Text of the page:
Saturday, November 27, 2004

Saturday Morning Musings


The Political Scene

This article by Russ Smith in the New York Press is a very readable, dispassionate review of the position of both parties heading into GWB's second term. A tantalizing excerpt:

. . . while it's early to speculate about the president's successor, remember that shortly after Bob Dole lost to Bill Clinton in '96, Republicans were already looking to Bush for 2000. The GOP has a very weak bench for '08—Bill Frist? Chuck Hagel? George Pataki? All non-starters who'd get trounced by a moderate Democrat from any region but the Northeast.

Massachusetts Gov. Mitt Romney vs. Indiana Sen. Evan Bayh: That's the race to watch.
Falluja: What's Next?

Meanwhile, Mackubin Thomas Owens writes about Falluja in The Weekly Standard. He observes, regarding news media reports that have already begun to second-guess the success of the operation there:

An equivalent headline in June 1944 would have read: "Massive U.S. Casualties on Omaha Beach; Hitler's Reich Remains Intact, Defiant." Such stories fail to place Falluja, Mosul, Tal Afar, and other cities in northern Iraq in context. The fact is that Falluja is part of a campaign, a series of coordinated events--movements, battles, and supporting operations--designed to achieve strategic or operational objectives within a military theater. Falluja is just one battle, albeit an extremely important one, in a comprehensive campaign to stabilize the Sunni Triangle.
Owens goes on to discuss the military's apparent plans in Iraq based on compelling logic and experience. He is a professor of national security at the Naval War College, and his piece reflects his expertise: It's a fine example of hard-headed, careful strategic military thinking (not something we will see much in the news media, I fear).

Culture Watch

By the way, is anyone else wondering how it is that within a three-day period, an NBA basketball player can charge into the stands and start beating up fans, then be suspended for the rest of the season, then appear on the Today show hawking his rap CD and downplaying the beating incident with the comment, "Stuff happens?"

And while I am asking questions, here's are a few about the new evening soap opera "Desperate Housewives" (which I am planning never to watch, thank you): Why is it that Hollywood types think that they need to tell the "truth" about the suburbs? None of them would ever descend to the level of actually living in the suburbs, although they may have when they were kids, so what qualifies them to produce programming about what it's "really like" out there? (The Movie "American Beauty" comes to mind. I never saw that one either but I sure did read a lot of reviews with quotations from Kevin Spacey and Annete Bening about how they "know" what it's like in suburbia and it's about time a movie forced us all to confront what goes on there.) Do those folks really think that spending their teen-age years in places like Chatsworth, California, qualifies them to write about the lives of adults in such places, and to portray those neighborhoods as hellish mini-societies full of cynical, selfish, or clueless morons? Do others besides me recognize that these suburban tales are really simple-minded caricatures of a large and important part of American society?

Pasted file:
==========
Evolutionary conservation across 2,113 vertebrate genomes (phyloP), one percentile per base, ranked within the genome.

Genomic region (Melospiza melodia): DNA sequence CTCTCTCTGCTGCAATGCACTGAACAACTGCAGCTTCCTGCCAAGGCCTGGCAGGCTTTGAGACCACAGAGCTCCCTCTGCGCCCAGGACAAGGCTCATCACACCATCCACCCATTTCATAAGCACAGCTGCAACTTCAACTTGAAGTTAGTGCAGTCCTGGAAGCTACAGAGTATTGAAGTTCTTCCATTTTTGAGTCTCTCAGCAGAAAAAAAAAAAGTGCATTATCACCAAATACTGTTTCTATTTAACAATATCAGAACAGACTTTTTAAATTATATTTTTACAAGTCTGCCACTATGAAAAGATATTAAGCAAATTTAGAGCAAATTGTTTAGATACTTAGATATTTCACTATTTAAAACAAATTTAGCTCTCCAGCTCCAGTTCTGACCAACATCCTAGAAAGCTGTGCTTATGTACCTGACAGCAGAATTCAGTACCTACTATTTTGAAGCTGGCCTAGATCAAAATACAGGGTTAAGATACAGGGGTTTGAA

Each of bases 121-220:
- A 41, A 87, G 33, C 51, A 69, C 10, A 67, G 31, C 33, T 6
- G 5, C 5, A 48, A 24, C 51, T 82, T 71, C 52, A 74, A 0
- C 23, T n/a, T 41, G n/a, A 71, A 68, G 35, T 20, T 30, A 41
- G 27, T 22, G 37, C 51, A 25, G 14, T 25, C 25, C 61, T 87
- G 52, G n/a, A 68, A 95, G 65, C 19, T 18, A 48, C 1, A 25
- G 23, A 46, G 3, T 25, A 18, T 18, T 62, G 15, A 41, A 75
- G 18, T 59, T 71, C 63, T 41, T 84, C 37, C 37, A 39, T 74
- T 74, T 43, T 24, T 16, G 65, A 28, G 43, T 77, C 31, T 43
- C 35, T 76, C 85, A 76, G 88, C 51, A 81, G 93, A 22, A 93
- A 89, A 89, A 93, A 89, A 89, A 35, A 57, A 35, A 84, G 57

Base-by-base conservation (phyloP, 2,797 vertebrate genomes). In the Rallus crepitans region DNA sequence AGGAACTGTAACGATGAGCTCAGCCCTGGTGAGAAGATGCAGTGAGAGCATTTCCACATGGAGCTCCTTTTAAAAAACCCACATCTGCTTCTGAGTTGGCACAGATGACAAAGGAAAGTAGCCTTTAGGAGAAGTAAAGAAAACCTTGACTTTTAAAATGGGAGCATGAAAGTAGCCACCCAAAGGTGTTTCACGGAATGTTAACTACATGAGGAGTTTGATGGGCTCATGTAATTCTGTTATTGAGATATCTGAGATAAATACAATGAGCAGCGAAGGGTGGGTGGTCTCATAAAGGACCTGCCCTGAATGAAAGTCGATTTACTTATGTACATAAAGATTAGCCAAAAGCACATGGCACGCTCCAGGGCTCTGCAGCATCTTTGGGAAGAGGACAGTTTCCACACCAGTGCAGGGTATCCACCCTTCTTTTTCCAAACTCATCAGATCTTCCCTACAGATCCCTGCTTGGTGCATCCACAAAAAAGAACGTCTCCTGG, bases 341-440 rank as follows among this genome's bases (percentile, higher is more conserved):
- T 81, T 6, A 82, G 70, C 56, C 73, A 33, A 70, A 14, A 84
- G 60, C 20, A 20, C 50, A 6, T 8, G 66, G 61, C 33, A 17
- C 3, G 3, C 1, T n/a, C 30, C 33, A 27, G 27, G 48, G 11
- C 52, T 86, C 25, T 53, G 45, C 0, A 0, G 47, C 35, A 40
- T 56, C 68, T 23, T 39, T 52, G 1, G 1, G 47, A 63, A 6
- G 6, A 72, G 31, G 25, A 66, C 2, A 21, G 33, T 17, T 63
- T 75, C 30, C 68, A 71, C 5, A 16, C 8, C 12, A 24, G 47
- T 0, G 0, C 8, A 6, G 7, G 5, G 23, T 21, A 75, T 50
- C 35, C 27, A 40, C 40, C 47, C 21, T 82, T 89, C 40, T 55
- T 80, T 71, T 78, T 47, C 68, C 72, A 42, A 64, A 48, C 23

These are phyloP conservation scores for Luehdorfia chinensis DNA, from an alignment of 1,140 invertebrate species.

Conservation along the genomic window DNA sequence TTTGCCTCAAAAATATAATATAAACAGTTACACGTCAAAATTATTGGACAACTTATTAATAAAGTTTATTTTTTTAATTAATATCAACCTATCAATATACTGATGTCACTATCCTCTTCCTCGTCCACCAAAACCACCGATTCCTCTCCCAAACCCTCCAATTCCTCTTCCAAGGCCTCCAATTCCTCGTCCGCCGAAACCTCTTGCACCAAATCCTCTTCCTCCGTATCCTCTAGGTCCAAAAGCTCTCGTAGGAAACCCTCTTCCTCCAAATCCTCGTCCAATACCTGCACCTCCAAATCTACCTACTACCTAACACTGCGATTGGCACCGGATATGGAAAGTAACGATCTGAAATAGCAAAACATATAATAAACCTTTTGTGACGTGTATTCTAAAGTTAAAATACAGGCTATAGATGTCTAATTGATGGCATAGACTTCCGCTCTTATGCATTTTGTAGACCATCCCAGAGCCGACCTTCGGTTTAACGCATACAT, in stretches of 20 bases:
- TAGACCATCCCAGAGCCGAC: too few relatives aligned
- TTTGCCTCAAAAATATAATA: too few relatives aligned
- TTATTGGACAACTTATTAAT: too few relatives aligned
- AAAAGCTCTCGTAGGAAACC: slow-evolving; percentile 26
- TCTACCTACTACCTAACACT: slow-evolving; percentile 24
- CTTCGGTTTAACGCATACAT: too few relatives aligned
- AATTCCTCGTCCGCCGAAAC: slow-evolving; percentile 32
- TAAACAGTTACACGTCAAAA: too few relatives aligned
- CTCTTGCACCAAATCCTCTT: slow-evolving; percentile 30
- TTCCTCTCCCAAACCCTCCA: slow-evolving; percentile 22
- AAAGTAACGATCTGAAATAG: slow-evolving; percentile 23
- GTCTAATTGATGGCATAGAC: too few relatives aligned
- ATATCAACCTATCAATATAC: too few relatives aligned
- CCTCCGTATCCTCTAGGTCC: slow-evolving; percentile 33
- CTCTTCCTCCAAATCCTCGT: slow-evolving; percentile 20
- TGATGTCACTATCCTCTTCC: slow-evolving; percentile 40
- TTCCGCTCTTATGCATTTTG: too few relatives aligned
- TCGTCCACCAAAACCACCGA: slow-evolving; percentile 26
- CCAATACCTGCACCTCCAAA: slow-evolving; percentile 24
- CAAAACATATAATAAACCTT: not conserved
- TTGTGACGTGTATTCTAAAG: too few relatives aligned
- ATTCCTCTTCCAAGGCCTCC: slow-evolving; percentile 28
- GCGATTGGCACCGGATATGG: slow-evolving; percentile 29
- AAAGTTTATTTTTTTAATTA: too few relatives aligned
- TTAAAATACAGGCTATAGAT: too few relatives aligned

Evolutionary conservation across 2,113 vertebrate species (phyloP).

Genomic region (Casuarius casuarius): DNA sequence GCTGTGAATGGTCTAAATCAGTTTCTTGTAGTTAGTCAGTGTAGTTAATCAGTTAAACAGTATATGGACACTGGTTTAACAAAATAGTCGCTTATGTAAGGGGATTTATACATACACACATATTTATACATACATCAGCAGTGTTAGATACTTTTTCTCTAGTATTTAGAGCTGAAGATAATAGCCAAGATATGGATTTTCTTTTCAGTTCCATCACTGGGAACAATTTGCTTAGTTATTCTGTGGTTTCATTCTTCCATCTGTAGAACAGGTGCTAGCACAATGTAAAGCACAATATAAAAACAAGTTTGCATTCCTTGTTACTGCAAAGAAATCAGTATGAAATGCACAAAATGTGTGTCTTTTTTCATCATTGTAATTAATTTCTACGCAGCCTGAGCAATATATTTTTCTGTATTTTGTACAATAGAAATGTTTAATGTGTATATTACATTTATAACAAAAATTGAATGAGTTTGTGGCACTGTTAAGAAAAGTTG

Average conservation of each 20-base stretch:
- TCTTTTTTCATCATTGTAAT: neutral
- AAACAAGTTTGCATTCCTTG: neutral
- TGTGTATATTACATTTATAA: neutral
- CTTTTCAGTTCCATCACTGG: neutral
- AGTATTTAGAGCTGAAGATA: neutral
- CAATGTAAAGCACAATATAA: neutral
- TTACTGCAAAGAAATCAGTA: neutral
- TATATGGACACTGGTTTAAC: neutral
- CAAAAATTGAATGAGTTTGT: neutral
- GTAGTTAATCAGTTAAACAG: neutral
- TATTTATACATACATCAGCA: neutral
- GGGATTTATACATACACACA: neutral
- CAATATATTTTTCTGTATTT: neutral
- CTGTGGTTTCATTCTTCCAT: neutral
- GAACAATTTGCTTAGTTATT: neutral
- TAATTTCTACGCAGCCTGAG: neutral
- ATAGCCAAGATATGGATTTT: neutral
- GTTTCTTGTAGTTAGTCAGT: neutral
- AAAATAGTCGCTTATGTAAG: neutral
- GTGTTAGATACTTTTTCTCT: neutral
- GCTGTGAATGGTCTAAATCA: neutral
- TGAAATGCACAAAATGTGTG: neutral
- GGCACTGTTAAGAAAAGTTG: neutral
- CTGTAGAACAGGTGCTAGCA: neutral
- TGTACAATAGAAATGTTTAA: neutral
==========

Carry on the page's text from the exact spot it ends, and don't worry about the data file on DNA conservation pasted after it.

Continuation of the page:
Oh, well, Hollywood's contempt for "regular" people has become pretty widely recognized. I'll stick with Biography. At least it's about real people.


Anonymous Anonymous said...

My personal opinion is that this phenomenon is all due to "projection" of the Hollywood culture on the rest of America. Most of Hollywood came out of the middle class and they think--as most of us do--that everyone else is just like the people we associate with. They just ratchet back the story line from a Hollywood environment to the "burbs" in an effort to make it seem more pertinent to the masses.

Just more evidence of how out of touch that particular group is, IMO. 

Posted by BlueBuffoon

Monday, November 29, 2004 8:49:00 AM  

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